Graduating Senior Provides Important Advice

I am a true believer that you might not really know who you are until you try something new.

Lauren Tomala, Staff Writer

Whenever someone asks me what it feels like to be a graduating senior, I think I come to the same conclusion as many of my peers; that I simply don’t know. My four years in Minnechaug (as many of you can attest to) have been anything but typical. In some ways, I feel extremely grateful for the opportunity to make the most out of my senior year. In others, I sometimes wonder what would have changed in my life without the pandemic disruption. Would I have found a love for my major? Would I still have the same friends? How would my personality be different? But nevertheless, the one thing I can say with absolute certainty is that I never regretted the experience.

As a freshman, I came into Minnechaug with my mind totally set on two things; college and dance. In fact, it was pretty much all I thought about until I made the decision to branch out. I had always thought that my “thing” was dance and school. I was smart enough to hang out with some kids, but not in a sport to hang out with others. Due to dance not being offered here at Minnechaug, I never really felt like I had an after-school activity. So, this decision didn’t come until my final year, when all of those ideas changed right here on this very website.

Writing and photography became a way for me to feel connected to all of the events going on at Chaug regardless of being involved or not. It gave me the confidence to feel like I had a place in the school and I always got to choose how much or how little I contributed. To that, I must simply say thank you. To anyone who read the articles I wrote over the last few years, thank you. To anyone who was interested in the photos I took, thank you. And most of all to anyone of my teachers who encouraged me to just go for it, thank you.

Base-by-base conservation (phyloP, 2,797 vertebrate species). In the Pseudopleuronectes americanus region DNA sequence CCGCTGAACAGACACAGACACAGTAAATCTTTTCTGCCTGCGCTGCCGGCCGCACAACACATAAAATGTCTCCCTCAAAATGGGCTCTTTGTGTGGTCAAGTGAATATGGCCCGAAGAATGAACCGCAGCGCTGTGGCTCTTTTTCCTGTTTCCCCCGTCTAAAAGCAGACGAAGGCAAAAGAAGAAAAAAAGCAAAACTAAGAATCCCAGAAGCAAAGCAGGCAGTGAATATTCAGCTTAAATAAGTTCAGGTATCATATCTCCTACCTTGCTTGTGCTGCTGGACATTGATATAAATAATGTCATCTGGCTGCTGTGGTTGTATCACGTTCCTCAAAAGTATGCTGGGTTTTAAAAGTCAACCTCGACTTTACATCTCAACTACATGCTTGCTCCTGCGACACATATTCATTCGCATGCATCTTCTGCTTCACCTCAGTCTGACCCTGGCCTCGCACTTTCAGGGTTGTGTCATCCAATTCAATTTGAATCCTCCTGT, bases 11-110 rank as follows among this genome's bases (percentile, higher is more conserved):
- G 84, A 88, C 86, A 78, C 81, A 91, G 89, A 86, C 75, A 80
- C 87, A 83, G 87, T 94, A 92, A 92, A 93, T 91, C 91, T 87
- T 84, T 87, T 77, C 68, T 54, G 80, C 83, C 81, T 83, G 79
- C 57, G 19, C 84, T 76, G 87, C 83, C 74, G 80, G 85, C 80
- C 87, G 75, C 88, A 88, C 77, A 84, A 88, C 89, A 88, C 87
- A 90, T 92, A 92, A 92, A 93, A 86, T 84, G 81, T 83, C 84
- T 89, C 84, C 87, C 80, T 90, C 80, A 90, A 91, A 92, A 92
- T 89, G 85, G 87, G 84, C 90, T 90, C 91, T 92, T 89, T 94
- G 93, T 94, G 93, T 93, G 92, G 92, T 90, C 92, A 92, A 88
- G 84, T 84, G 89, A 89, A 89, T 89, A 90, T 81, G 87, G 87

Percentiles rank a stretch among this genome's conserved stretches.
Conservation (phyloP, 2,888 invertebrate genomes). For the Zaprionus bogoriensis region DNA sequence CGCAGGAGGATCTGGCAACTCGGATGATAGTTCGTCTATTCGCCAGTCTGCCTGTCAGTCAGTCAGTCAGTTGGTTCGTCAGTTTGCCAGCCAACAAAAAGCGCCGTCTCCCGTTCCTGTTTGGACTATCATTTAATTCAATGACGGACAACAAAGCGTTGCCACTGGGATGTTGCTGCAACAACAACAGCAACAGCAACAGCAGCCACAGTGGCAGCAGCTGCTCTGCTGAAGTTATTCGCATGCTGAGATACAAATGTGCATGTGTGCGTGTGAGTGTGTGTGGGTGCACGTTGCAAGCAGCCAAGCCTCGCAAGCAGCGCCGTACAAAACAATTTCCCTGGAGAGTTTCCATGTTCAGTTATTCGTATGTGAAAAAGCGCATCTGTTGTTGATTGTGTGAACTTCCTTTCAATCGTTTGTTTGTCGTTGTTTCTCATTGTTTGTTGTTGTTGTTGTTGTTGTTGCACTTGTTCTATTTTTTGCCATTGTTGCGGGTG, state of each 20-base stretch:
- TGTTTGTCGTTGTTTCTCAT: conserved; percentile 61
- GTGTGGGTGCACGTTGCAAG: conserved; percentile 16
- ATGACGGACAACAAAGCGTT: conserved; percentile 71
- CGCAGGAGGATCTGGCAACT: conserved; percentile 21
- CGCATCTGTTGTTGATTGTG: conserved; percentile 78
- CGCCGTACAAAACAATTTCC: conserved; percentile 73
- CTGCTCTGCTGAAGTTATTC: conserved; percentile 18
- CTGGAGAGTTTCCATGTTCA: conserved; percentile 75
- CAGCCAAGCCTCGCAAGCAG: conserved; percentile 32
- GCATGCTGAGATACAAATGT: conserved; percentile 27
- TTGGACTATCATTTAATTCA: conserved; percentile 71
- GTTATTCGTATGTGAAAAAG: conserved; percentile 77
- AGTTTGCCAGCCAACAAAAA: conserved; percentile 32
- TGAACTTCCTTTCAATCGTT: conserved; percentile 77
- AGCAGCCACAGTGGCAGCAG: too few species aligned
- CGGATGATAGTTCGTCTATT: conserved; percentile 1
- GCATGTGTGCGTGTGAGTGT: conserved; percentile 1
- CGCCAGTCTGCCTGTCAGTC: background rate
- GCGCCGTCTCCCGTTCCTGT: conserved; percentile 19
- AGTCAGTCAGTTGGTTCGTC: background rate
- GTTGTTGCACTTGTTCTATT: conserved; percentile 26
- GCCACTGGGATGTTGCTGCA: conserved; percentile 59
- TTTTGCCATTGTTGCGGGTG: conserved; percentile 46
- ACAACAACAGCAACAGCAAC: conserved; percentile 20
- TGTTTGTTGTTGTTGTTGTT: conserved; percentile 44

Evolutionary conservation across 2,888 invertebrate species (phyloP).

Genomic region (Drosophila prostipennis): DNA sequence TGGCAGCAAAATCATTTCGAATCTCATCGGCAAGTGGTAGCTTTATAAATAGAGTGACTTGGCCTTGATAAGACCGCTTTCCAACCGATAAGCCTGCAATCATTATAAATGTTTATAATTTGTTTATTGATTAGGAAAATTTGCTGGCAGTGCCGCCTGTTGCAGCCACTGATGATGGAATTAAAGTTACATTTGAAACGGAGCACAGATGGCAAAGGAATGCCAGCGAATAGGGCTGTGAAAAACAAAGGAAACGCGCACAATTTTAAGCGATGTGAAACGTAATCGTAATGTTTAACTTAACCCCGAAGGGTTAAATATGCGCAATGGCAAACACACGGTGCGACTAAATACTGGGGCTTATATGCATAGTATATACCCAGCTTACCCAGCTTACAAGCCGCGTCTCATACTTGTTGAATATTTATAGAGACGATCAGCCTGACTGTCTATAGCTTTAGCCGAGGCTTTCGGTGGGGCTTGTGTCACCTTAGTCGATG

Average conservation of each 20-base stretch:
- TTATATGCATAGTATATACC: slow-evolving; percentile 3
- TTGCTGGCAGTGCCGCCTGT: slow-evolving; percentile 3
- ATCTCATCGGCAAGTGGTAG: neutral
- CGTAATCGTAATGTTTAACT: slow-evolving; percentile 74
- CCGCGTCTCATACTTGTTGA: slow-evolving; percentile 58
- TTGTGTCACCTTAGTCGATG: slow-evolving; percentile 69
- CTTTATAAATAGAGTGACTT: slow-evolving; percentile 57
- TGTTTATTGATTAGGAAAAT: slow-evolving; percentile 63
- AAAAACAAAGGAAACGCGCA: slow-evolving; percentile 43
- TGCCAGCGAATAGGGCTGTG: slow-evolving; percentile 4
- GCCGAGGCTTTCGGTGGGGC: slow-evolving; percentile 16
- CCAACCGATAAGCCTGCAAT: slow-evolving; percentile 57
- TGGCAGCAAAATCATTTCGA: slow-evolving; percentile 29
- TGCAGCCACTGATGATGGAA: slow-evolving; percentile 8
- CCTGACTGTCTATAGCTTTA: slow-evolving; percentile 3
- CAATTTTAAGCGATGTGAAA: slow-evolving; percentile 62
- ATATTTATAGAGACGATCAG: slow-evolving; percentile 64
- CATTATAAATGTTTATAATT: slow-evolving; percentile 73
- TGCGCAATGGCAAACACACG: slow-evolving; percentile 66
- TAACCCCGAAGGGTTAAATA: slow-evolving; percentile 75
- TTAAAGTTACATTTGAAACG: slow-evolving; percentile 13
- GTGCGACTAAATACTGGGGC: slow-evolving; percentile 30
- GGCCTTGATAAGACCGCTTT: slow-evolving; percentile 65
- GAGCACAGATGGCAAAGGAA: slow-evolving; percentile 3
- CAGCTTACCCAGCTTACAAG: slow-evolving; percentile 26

Right now, I feel a bit nervous about living in Boston next year on my own. Maybe in two months, I will be saddened by the realization that I won’t walk through the doors of Chaug in September. Or in a few years, I might be thriving in a new chapter of my life. But regardless of any stage I may be in or where I am, I will still remain confident in trusting myself. This is possibly the hardest thing that you can do. To completely allow yourself to trust that you will make the best decision for you.

Not to fit in with a clique, not to have a certain GPA, and not to hold a certain status. Simply to just trust you, and I think that worrying about all of the possible things that could go wrong jeopardizes your chances of an opportunity. So that is what I intend to do. Live for the last days of prom, graduation, and friends, and even the obnoxiously slow walkers in the hallway. Live for the things that I hated about school and the things I didn’t. And to any underclassmen, here are my pieces of advice for you.

Smile in the hallway (it’s not as bad as you think):  I think that this is the easiest and most effective thing to do. People aren’t nearly as mean as you’d think.

Go to after-school sessions to study (being afraid to talk to your teachers won’t fix anything): Everybody always worries about being stupid in front of their class, and there were many times that I decided not to ask something in order to look smarter than I was. But, for the sake of a test or your grade, just ask the questions. Anyone who makes fun of you isn’t cool, they’re just a jerk.

Participate in school events (as many as you can!): Although some people may think that attending school events are lame and boring, that is really only the case when YOU are boring. School events are no different than events at any other place, the fun is what you make of it. Staying home all the time isn’t going to allow you to make memories.

Additionally, the feelings of leaving Chaug aren’t all about sentimental memories and advice, they are about using this platform to ensure the club will be around for years to come. When I walk across the stage in June I want all of the freshmen, sophomores, and juniors following me to want to love their clubs and activities just as much as I do.

I want those who are scared to get involved to do it, perhaps even just because it makes them nervous. I want them to challenge themselves both academically and personally. I am a true believer that you might not really know who you are until you try something new. If that happens, I think that the mixed feelings I have today won’t be so mixed anymore. I will be proud and excited to see what all of you do for the school. And with that said… break a leg Chaug!